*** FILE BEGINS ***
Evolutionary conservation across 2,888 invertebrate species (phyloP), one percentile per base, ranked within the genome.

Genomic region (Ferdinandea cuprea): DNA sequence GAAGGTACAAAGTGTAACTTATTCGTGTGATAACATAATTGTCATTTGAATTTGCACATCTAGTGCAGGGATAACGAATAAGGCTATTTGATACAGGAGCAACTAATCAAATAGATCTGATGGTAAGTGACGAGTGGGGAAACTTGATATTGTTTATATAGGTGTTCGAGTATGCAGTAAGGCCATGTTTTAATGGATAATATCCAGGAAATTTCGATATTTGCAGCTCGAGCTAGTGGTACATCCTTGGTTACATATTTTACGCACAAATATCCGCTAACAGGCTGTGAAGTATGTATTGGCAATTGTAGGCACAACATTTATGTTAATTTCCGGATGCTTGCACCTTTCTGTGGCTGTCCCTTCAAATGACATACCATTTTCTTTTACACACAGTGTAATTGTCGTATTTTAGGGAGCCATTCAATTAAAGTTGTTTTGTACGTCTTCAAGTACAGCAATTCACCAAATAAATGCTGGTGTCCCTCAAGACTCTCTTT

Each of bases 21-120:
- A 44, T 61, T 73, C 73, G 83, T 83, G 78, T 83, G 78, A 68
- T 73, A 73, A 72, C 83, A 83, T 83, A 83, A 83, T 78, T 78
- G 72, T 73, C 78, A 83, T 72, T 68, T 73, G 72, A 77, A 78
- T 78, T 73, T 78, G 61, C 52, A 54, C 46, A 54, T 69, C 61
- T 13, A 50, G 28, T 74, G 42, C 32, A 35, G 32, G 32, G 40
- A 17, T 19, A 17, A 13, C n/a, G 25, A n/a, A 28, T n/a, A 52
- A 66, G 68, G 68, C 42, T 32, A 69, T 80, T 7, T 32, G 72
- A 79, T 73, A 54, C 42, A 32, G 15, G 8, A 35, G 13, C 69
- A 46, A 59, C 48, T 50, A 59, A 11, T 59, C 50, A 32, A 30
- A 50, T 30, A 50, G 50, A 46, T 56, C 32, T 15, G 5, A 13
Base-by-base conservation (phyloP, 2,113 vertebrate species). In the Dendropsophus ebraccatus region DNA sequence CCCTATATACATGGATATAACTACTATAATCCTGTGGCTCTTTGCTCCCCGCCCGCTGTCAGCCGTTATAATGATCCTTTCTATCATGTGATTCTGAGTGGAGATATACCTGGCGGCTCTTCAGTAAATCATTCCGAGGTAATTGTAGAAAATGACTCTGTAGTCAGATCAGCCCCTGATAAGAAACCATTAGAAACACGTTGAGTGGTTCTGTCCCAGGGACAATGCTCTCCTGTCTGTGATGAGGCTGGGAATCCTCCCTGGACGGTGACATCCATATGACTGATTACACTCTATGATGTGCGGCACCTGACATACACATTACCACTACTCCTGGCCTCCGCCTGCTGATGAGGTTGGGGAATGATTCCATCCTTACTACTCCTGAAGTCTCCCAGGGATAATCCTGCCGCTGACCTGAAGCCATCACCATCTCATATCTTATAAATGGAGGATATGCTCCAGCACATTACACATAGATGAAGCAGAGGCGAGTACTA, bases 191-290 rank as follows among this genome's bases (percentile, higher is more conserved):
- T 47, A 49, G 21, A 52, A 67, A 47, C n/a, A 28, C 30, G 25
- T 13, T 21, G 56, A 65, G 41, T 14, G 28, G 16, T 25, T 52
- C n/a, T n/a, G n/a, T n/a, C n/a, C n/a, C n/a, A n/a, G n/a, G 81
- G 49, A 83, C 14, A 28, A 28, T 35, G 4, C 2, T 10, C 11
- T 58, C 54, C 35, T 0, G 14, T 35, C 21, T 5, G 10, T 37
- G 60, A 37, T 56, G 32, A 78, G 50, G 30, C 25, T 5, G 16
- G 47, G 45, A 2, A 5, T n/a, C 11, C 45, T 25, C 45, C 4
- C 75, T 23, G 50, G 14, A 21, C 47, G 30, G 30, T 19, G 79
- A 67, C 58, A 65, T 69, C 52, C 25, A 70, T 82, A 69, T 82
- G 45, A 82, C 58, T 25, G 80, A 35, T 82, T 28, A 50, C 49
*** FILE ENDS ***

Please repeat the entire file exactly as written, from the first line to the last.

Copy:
Evolutionary conservation across 2,888 invertebrate species (phyloP), one percentile per base, ranked within the genome.

Genomic region (Ferdinandea cuprea): DNA sequence GAAGGTACAAAGTGTAACTTATTCGTGTGATAACATAATTGTCATTTGAATTTGCACATCTAGTGCAGGGATAACGAATAAGGCTATTTGATACAGGAGCAACTAATCAAATAGATCTGATGGTAAGTGACGAGTGGGGAAACTTGATATTGTTTATATAGGTGTTCGAGTATGCAGTAAGGCCATGTTTTAATGGATAATATCCAGGAAATTTCGATATTTGCAGCTCGAGCTAGTGGTACATCCTTGGTTACATATTTTACGCACAAATATCCGCTAACAGGCTGTGAAGTATGTATTGGCAATTGTAGGCACAACATTTATGTTAATTTCCGGATGCTTGCACCTTTCTGTGGCTGTCCCTTCAAATGACATACCATTTTCTTTTACACACAGTGTAATTGTCGTATTTTAGGGAGCCATTCAATTAAAGTTGTTTTGTACGTCTTCAAGTACAGCAATTCACCAAATAAATGCTGGTGTCCCTCAAGACTCTCTTT

Each of bases 21-120:
- A 44, T 61, T 73, C 73, G 83, T 83, G 78, T 83, G 78, A 68
- T 73, A 73, A 72, C 83, A 83, T 83, A 83, A 83, T 78, T 78
- G 72, T 73, C 78, A 83, T 72, T 68, T 73, G 72, A 77, A 78
- T 78, T 73, T 78, G 61, C 52, A 54, C 46, A 54, T 69, C 61
- T 13, A 50, G 28, T 74, G 42, C 32, A 35, G 32, G 32, G 40
- A 17, T 19, A 17, A 13, C n/a, G 25, A n/a, A 28, T n/a, A 52
- A 66, G 68, G 68, C 42, T 32, A 69, T 80, T 7, T 32, G 72
- A 79, T 73, A 54, C 42, A 32, G 15, G 8, A 35, G 13, C 69
- A 46, A 59, C 48, T 50, A 59, A 11, T 59, C 50, A 32, A 30
- A 50, T 30, A 50, G 50, A 46, T 56, C 32, T 15, G 5, A 13
Base-by-base conservation (phyloP, 2,113 vertebrate species). In the Dendropsophus ebraccatus region DNA sequence CCCTATATACATGGATATAACTACTATAATCCTGTGGCTCTTTGCTCCCCGCCCGCTGTCAGCCGTTATAATGATCCTTTCTATCATGTGATTCTGAGTGGAGATATACCTGGCGGCTCTTCAGTAAATCATTCCGAGGTAATTGTAGAAAATGACTCTGTAGTCAGATCAGCCCCTGATAAGAAACCATTAGAAACACGTTGAGTGGTTCTGTCCCAGGGACAATGCTCTCCTGTCTGTGATGAGGCTGGGAATCCTCCCTGGACGGTGACATCCATATGACTGATTACACTCTATGATGTGCGGCACCTGACATACACATTACCACTACTCCTGGCCTCCGCCTGCTGATGAGGTTGGGGAATGATTCCATCCTTACTACTCCTGAAGTCTCCCAGGGATAATCCTGCCGCTGACCTGAAGCCATCACCATCTCATATCTTATAAATGGAGGATATGCTCCAGCACATTACACATAGATGAAGCAGAGGCGAGTACTA, bases 191-290 rank as follows among this genome's bases (percentile, higher is more conserved):
- T 47, A 49, G 21, A 52, A 67, A 47, C n/a, A 28, C 30, G 25
- T 13, T 21, G 56, A 65, G 41, T 14, G 28, G 16, T 25, T 52
- C n/a, T n/a, G n/a, T n/a, C n/a, C n/a, C n/a, A n/a, G n/a, G 81
- G 49, A 83, C 14, A 28, A 28, T 35, G 4, C 2, T 10, C 11
- T 58, C 54, C 35, T 0, G 14, T 35, C 21, T 5, G 10, T 37
- G 60, A 37, T 56, G 32, A 78, G 50, G 30, C 25, T 5, G 16
- G 47, G 45, A 2, A 5, T n/a, C 11, C 45, T 25, C 45, C 4
- C 75, T 23, G 50, G 14, A 21, C 47, G 30, G 30, T 19, G 79
- A 67, C 58, A 65, T 69, C 52, C 25, A 70, T 82, A 69, T 82
- G 45, A 82, C 58, T 25, G 80, A 35, T 82, T 28, A 50, C 49